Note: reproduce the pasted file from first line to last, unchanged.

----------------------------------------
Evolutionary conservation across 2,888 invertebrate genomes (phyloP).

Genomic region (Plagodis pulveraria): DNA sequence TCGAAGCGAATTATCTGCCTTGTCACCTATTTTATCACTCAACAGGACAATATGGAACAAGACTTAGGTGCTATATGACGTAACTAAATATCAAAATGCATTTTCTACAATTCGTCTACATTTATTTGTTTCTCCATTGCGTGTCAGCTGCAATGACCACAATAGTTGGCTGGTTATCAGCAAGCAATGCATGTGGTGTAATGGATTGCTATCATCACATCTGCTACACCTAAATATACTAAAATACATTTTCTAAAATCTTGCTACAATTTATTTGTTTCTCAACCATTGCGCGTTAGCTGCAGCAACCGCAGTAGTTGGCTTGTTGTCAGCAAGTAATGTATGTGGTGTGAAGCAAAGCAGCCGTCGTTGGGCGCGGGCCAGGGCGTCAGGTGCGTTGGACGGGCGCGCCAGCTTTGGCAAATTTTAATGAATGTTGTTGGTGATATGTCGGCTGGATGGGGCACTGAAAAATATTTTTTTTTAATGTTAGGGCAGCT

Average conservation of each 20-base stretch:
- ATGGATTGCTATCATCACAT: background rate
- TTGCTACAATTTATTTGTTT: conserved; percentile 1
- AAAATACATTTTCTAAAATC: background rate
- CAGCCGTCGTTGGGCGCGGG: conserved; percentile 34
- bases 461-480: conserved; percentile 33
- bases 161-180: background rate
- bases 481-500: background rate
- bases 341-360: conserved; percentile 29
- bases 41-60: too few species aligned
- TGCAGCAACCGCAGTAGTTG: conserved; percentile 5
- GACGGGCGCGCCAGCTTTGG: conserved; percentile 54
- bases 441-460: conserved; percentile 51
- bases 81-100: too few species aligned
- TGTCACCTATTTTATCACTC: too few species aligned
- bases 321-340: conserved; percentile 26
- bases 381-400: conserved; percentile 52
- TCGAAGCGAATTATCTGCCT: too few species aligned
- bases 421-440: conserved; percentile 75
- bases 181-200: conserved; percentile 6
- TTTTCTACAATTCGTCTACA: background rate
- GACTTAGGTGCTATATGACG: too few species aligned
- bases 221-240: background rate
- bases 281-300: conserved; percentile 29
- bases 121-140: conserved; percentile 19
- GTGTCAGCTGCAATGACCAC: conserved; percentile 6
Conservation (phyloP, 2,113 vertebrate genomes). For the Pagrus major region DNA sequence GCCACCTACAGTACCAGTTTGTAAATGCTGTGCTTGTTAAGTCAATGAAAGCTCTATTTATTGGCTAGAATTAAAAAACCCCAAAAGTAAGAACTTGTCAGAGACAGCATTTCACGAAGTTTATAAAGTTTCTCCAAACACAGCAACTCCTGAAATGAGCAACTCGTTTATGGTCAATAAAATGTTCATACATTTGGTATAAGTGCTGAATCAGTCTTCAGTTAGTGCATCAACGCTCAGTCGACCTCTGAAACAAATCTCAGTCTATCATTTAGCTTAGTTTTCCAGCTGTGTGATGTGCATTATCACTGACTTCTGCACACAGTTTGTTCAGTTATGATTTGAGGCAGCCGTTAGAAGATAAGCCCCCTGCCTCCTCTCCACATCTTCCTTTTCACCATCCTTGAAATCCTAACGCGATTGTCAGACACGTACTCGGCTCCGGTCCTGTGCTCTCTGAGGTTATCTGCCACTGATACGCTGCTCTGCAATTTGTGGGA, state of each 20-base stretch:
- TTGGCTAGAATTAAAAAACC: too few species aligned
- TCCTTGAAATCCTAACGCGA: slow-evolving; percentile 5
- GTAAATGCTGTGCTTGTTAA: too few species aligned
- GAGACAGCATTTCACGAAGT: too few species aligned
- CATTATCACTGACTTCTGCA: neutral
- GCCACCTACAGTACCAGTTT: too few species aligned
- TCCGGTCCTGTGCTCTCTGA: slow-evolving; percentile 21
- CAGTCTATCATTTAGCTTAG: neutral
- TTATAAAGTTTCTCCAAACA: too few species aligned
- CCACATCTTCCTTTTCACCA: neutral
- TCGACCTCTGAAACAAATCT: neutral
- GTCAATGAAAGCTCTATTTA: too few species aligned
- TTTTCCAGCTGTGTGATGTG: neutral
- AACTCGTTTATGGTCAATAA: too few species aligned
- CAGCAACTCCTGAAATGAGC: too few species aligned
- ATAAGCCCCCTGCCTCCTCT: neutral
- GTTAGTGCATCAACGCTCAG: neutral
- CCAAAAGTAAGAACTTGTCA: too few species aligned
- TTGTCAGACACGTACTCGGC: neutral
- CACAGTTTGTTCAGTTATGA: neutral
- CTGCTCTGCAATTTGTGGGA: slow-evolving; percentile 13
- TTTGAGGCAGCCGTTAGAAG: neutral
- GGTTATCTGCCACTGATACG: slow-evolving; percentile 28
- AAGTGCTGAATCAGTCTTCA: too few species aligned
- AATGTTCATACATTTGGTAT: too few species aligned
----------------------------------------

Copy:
Evolutionary conservation across 2,888 invertebrate genomes (phyloP).

Genomic region (Plagodis pulveraria): DNA sequence TCGAAGCGAATTATCTGCCTTGTCACCTATTTTATCACTCAACAGGACAATATGGAACAAGACTTAGGTGCTATATGACGTAACTAAATATCAAAATGCATTTTCTACAATTCGTCTACATTTATTTGTTTCTCCATTGCGTGTCAGCTGCAATGACCACAATAGTTGGCTGGTTATCAGCAAGCAATGCATGTGGTGTAATGGATTGCTATCATCACATCTGCTACACCTAAATATACTAAAATACATTTTCTAAAATCTTGCTACAATTTATTTGTTTCTCAACCATTGCGCGTTAGCTGCAGCAACCGCAGTAGTTGGCTTGTTGTCAGCAAGTAATGTATGTGGTGTGAAGCAAAGCAGCCGTCGTTGGGCGCGGGCCAGGGCGTCAGGTGCGTTGGACGGGCGCGCCAGCTTTGGCAAATTTTAATGAATGTTGTTGGTGATATGTCGGCTGGATGGGGCACTGAAAAATATTTTTTTTTAATGTTAGGGCAGCT

Average conservation of each 20-base stretch:
- ATGGATTGCTATCATCACAT: background rate
- TTGCTACAATTTATTTGTTT: conserved; percentile 1
- AAAATACATTTTCTAAAATC: background rate
- CAGCCGTCGTTGGGCGCGGG: conserved; percentile 34
- bases 461-480: conserved; percentile 33
- bases 161-180: background rate
- bases 481-500: background rate
- bases 341-360: conserved; percentile 29
- bases 41-60: too few species aligned
- TGCAGCAACCGCAGTAGTTG: conserved; percentile 5
- GACGGGCGCGCCAGCTTTGG: conserved; percentile 54
- bases 441-460: conserved; percentile 51
- bases 81-100: too few species aligned
- TGTCACCTATTTTATCACTC: too few species aligned
- bases 321-340: conserved; percentile 26
- bases 381-400: conserved; percentile 52
- TCGAAGCGAATTATCTGCCT: too few species aligned
- bases 421-440: conserved; percentile 75
- bases 181-200: conserved; percentile 6
- TTTTCTACAATTCGTCTACA: background rate
- GACTTAGGTGCTATATGACG: too few species aligned
- bases 221-240: background rate
- bases 281-300: conserved; percentile 29
- bases 121-140: conserved; percentile 19
- GTGTCAGCTGCAATGACCAC: conserved; percentile 6
Conservation (phyloP, 2,113 vertebrate genomes). For the Pagrus major region DNA sequence GCCACCTACAGTACCAGTTTGTAAATGCTGTGCTTGTTAAGTCAATGAAAGCTCTATTTATTGGCTAGAATTAAAAAACCCCAAAAGTAAGAACTTGTCAGAGACAGCATTTCACGAAGTTTATAAAGTTTCTCCAAACACAGCAACTCCTGAAATGAGCAACTCGTTTATGGTCAATAAAATGTTCATACATTTGGTATAAGTGCTGAATCAGTCTTCAGTTAGTGCATCAACGCTCAGTCGACCTCTGAAACAAATCTCAGTCTATCATTTAGCTTAGTTTTCCAGCTGTGTGATGTGCATTATCACTGACTTCTGCACACAGTTTGTTCAGTTATGATTTGAGGCAGCCGTTAGAAGATAAGCCCCCTGCCTCCTCTCCACATCTTCCTTTTCACCATCCTTGAAATCCTAACGCGATTGTCAGACACGTACTCGGCTCCGGTCCTGTGCTCTCTGAGGTTATCTGCCACTGATACGCTGCTCTGCAATTTGTGGGA, state of each 20-base stretch:
- TTGGCTAGAATTAAAAAACC: too few species aligned
- TCCTTGAAATCCTAACGCGA: slow-evolving; percentile 5
- GTAAATGCTGTGCTTGTTAA: too few species aligned
- GAGACAGCATTTCACGAAGT: too few species aligned
- CATTATCACTGACTTCTGCA: neutral
- GCCACCTACAGTACCAGTTT: too few species aligned
- TCCGGTCCTGTGCTCTCTGA: slow-evolving; percentile 21
- CAGTCTATCATTTAGCTTAG: neutral
- TTATAAAGTTTCTCCAAACA: too few species aligned
- CCACATCTTCCTTTTCACCA: neutral
- TCGACCTCTGAAACAAATCT: neutral
- GTCAATGAAAGCTCTATTTA: too few species aligned
- TTTTCCAGCTGTGTGATGTG: neutral
- AACTCGTTTATGGTCAATAA: too few species aligned
- CAGCAACTCCTGAAATGAGC: too few species aligned
- ATAAGCCCCCTGCCTCCTCT: neutral
- GTTAGTGCATCAACGCTCAG: neutral
- CCAAAAGTAAGAACTTGTCA: too few species aligned
- TTGTCAGACACGTACTCGGC: neutral
- CACAGTTTGTTCAGTTATGA: neutral
- CTGCTCTGCAATTTGTGGGA: slow-evolving; percentile 13
- TTTGAGGCAGCCGTTAGAAG: neutral
- GGTTATCTGCCACTGATACG: slow-evolving; percentile 28
- AAGTGCTGAATCAGTCTTCA: too few species aligned
- AATGTTCATACATTTGGTAT: too few species aligned